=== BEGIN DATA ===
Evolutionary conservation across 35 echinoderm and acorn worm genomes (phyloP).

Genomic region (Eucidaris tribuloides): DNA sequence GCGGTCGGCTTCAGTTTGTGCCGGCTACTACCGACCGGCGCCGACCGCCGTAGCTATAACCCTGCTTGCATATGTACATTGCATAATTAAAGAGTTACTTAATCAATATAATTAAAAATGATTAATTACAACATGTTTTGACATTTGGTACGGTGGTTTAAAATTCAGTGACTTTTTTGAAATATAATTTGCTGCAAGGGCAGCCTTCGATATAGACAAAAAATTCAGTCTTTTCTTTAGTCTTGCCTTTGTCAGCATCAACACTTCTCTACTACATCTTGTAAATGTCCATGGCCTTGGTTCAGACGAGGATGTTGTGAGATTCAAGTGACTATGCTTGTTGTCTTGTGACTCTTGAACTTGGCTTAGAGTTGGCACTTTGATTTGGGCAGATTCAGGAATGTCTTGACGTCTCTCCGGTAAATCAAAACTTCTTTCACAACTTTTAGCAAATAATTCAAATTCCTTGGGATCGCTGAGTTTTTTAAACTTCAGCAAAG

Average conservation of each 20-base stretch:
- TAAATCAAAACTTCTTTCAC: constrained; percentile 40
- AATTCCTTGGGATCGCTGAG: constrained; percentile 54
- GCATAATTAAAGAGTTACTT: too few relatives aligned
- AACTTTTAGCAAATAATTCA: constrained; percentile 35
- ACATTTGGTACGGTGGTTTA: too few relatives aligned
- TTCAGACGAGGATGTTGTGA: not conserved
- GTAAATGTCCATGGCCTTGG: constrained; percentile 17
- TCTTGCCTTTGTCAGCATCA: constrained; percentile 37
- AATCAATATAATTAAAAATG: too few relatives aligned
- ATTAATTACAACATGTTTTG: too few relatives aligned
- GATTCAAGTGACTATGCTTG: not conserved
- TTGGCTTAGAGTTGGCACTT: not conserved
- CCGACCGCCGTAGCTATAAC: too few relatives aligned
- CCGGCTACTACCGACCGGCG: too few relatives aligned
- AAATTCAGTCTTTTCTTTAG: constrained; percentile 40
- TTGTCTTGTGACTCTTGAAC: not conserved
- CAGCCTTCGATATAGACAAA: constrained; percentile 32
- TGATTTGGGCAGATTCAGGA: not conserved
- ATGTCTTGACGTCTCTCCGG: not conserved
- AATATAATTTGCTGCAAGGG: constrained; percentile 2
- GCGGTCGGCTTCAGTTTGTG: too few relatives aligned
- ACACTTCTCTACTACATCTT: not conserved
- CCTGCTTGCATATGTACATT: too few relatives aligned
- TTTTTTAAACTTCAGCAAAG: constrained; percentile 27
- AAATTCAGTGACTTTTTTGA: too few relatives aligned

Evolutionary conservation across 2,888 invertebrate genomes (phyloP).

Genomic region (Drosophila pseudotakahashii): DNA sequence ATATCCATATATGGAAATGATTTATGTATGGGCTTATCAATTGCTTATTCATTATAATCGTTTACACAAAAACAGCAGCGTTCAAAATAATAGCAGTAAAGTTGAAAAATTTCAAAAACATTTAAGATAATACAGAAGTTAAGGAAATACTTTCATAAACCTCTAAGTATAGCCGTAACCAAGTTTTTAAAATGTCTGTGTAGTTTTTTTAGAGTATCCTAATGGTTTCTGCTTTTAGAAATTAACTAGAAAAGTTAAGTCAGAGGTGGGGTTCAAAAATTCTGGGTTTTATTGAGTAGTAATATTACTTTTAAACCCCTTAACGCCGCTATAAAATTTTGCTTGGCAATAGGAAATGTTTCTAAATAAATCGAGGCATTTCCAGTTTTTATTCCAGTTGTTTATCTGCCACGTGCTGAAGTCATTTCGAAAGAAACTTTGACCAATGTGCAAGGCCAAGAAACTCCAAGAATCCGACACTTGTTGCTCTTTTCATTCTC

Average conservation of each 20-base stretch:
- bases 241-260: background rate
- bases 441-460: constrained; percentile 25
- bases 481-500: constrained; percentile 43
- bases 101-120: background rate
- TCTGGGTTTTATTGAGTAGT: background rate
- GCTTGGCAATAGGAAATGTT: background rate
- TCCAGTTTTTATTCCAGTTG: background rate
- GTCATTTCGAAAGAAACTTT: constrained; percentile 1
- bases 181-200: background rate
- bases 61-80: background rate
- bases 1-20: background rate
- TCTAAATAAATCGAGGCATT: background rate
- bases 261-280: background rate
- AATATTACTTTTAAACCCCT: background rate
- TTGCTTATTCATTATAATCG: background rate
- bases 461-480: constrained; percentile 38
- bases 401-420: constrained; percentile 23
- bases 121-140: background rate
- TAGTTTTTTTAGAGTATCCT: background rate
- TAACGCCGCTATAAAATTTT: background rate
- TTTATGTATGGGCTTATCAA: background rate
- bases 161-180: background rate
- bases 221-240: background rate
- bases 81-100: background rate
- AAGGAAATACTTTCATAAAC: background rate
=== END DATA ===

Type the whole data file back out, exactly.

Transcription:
Evolutionary conservation across 35 echinoderm and acorn worm genomes (phyloP).

Genomic region (Eucidaris tribuloides): DNA sequence GCGGTCGGCTTCAGTTTGTGCCGGCTACTACCGACCGGCGCCGACCGCCGTAGCTATAACCCTGCTTGCATATGTACATTGCATAATTAAAGAGTTACTTAATCAATATAATTAAAAATGATTAATTACAACATGTTTTGACATTTGGTACGGTGGTTTAAAATTCAGTGACTTTTTTGAAATATAATTTGCTGCAAGGGCAGCCTTCGATATAGACAAAAAATTCAGTCTTTTCTTTAGTCTTGCCTTTGTCAGCATCAACACTTCTCTACTACATCTTGTAAATGTCCATGGCCTTGGTTCAGACGAGGATGTTGTGAGATTCAAGTGACTATGCTTGTTGTCTTGTGACTCTTGAACTTGGCTTAGAGTTGGCACTTTGATTTGGGCAGATTCAGGAATGTCTTGACGTCTCTCCGGTAAATCAAAACTTCTTTCACAACTTTTAGCAAATAATTCAAATTCCTTGGGATCGCTGAGTTTTTTAAACTTCAGCAAAG

Average conservation of each 20-base stretch:
- TAAATCAAAACTTCTTTCAC: constrained; percentile 40
- AATTCCTTGGGATCGCTGAG: constrained; percentile 54
- GCATAATTAAAGAGTTACTT: too few relatives aligned
- AACTTTTAGCAAATAATTCA: constrained; percentile 35
- ACATTTGGTACGGTGGTTTA: too few relatives aligned
- TTCAGACGAGGATGTTGTGA: not conserved
- GTAAATGTCCATGGCCTTGG: constrained; percentile 17
- TCTTGCCTTTGTCAGCATCA: constrained; percentile 37
- AATCAATATAATTAAAAATG: too few relatives aligned
- ATTAATTACAACATGTTTTG: too few relatives aligned
- GATTCAAGTGACTATGCTTG: not conserved
- TTGGCTTAGAGTTGGCACTT: not conserved
- CCGACCGCCGTAGCTATAAC: too few relatives aligned
- CCGGCTACTACCGACCGGCG: too few relatives aligned
- AAATTCAGTCTTTTCTTTAG: constrained; percentile 40
- TTGTCTTGTGACTCTTGAAC: not conserved
- CAGCCTTCGATATAGACAAA: constrained; percentile 32
- TGATTTGGGCAGATTCAGGA: not conserved
- ATGTCTTGACGTCTCTCCGG: not conserved
- AATATAATTTGCTGCAAGGG: constrained; percentile 2
- GCGGTCGGCTTCAGTTTGTG: too few relatives aligned
- ACACTTCTCTACTACATCTT: not conserved
- CCTGCTTGCATATGTACATT: too few relatives aligned
- TTTTTTAAACTTCAGCAAAG: constrained; percentile 27
- AAATTCAGTGACTTTTTTGA: too few relatives aligned

Evolutionary conservation across 2,888 invertebrate genomes (phyloP).

Genomic region (Drosophila pseudotakahashii): DNA sequence ATATCCATATATGGAAATGATTTATGTATGGGCTTATCAATTGCTTATTCATTATAATCGTTTACACAAAAACAGCAGCGTTCAAAATAATAGCAGTAAAGTTGAAAAATTTCAAAAACATTTAAGATAATACAGAAGTTAAGGAAATACTTTCATAAACCTCTAAGTATAGCCGTAACCAAGTTTTTAAAATGTCTGTGTAGTTTTTTTAGAGTATCCTAATGGTTTCTGCTTTTAGAAATTAACTAGAAAAGTTAAGTCAGAGGTGGGGTTCAAAAATTCTGGGTTTTATTGAGTAGTAATATTACTTTTAAACCCCTTAACGCCGCTATAAAATTTTGCTTGGCAATAGGAAATGTTTCTAAATAAATCGAGGCATTTCCAGTTTTTATTCCAGTTGTTTATCTGCCACGTGCTGAAGTCATTTCGAAAGAAACTTTGACCAATGTGCAAGGCCAAGAAACTCCAAGAATCCGACACTTGTTGCTCTTTTCATTCTC

Average conservation of each 20-base stretch:
- bases 241-260: background rate
- bases 441-460: constrained; percentile 25
- bases 481-500: constrained; percentile 43
- bases 101-120: background rate
- TCTGGGTTTTATTGAGTAGT: background rate
- GCTTGGCAATAGGAAATGTT: background rate
- TCCAGTTTTTATTCCAGTTG: background rate
- GTCATTTCGAAAGAAACTTT: constrained; percentile 1
- bases 181-200: background rate
- bases 61-80: background rate
- bases 1-20: background rate
- TCTAAATAAATCGAGGCATT: background rate
- bases 261-280: background rate
- AATATTACTTTTAAACCCCT: background rate
- TTGCTTATTCATTATAATCG: background rate
- bases 461-480: constrained; percentile 38
- bases 401-420: constrained; percentile 23
- bases 121-140: background rate
- TAGTTTTTTTAGAGTATCCT: background rate
- TAACGCCGCTATAAAATTTT: background rate
- TTTATGTATGGGCTTATCAA: background rate
- bases 161-180: background rate
- bases 221-240: background rate
- bases 81-100: background rate
- AAGGAAATACTTTCATAAAC: background rate